Hello everyone,

first I'm gonna introduce my plan how to make up for the late post last Sunday. Because I was so inactive, I will go to 10 different blogs each day this week and leave a comment. These blogs will be published with links and a short introduction in my Wednesday and Sunday posts.
Isn't that a nice way to make it up to you?

Today I want to tell you quickly why I was so off this month. After finishing University exams early in May, I took a short vacation and then something amazing happened.

My application for an internship at a small publishers in Berlin turned into a full-time job offer. This means that I will be involved in publishing two children's books over the summer, which is just amazing. Unfortunately, they will be in German for now, so I can only tell you about it. It's really exciting for me, because I have lots of responsibilities and I get to know the publishing world first hand.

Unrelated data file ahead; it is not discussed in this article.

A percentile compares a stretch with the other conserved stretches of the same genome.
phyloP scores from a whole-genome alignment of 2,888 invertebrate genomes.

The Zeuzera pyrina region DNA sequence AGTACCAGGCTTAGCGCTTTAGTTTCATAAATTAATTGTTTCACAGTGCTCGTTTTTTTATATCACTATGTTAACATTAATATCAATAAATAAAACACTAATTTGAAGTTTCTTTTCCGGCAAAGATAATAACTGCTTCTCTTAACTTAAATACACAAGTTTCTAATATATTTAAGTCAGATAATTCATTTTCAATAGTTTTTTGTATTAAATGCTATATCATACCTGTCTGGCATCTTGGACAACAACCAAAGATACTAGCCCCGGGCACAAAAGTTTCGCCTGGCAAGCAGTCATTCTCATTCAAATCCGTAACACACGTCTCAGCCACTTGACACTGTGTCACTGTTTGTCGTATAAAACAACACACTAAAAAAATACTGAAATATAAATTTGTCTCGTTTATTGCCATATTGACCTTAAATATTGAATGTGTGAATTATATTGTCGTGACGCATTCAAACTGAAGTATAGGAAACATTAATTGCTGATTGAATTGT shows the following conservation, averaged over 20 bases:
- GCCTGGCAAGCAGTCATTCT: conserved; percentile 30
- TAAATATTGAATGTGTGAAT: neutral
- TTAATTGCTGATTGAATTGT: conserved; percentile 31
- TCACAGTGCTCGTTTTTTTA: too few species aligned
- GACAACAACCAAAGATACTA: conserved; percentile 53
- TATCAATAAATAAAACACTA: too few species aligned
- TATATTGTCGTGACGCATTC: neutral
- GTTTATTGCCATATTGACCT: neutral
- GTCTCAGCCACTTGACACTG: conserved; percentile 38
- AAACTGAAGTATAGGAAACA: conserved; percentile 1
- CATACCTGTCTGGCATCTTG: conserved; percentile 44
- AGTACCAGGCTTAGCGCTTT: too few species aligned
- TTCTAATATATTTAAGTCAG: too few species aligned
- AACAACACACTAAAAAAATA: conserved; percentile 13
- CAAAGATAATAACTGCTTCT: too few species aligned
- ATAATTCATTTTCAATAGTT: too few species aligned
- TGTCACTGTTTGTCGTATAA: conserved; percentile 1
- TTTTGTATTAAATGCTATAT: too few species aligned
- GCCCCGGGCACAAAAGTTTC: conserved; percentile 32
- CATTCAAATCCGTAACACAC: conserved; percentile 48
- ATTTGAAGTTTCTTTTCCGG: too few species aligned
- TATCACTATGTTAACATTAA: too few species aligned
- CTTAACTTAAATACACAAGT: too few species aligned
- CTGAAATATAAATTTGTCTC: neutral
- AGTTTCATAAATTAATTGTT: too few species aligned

Where did you get your first publishing experience?

Before we get to the post, I have to apologize.
At the beginning of the year, I promised to post every Sunday, except for special reasons. This Sunday I wasn't at home all day and had my birthday in my mind, which is why I forgot. I'm really sorry guys. I will think about a special treat for you in exchange or you can suggest what I should do to make it up.
Additionally, I haven't been very active due to exam period, but as this is now over, I'm glad to be back in the bloggosphere and hope to see you all on your lovely blogs soon.

Here's this weeks post:

Aristotele says there needs to be a moment of change10. I’m glad to have a twofold one.
Amelie starts being concerned through Tyler’s violent behaviour; this worsens when her friend discloses his stalker knowledge. She changes from an ignorant blogger to a concerned internet user, which her last blog entry nicely sums up.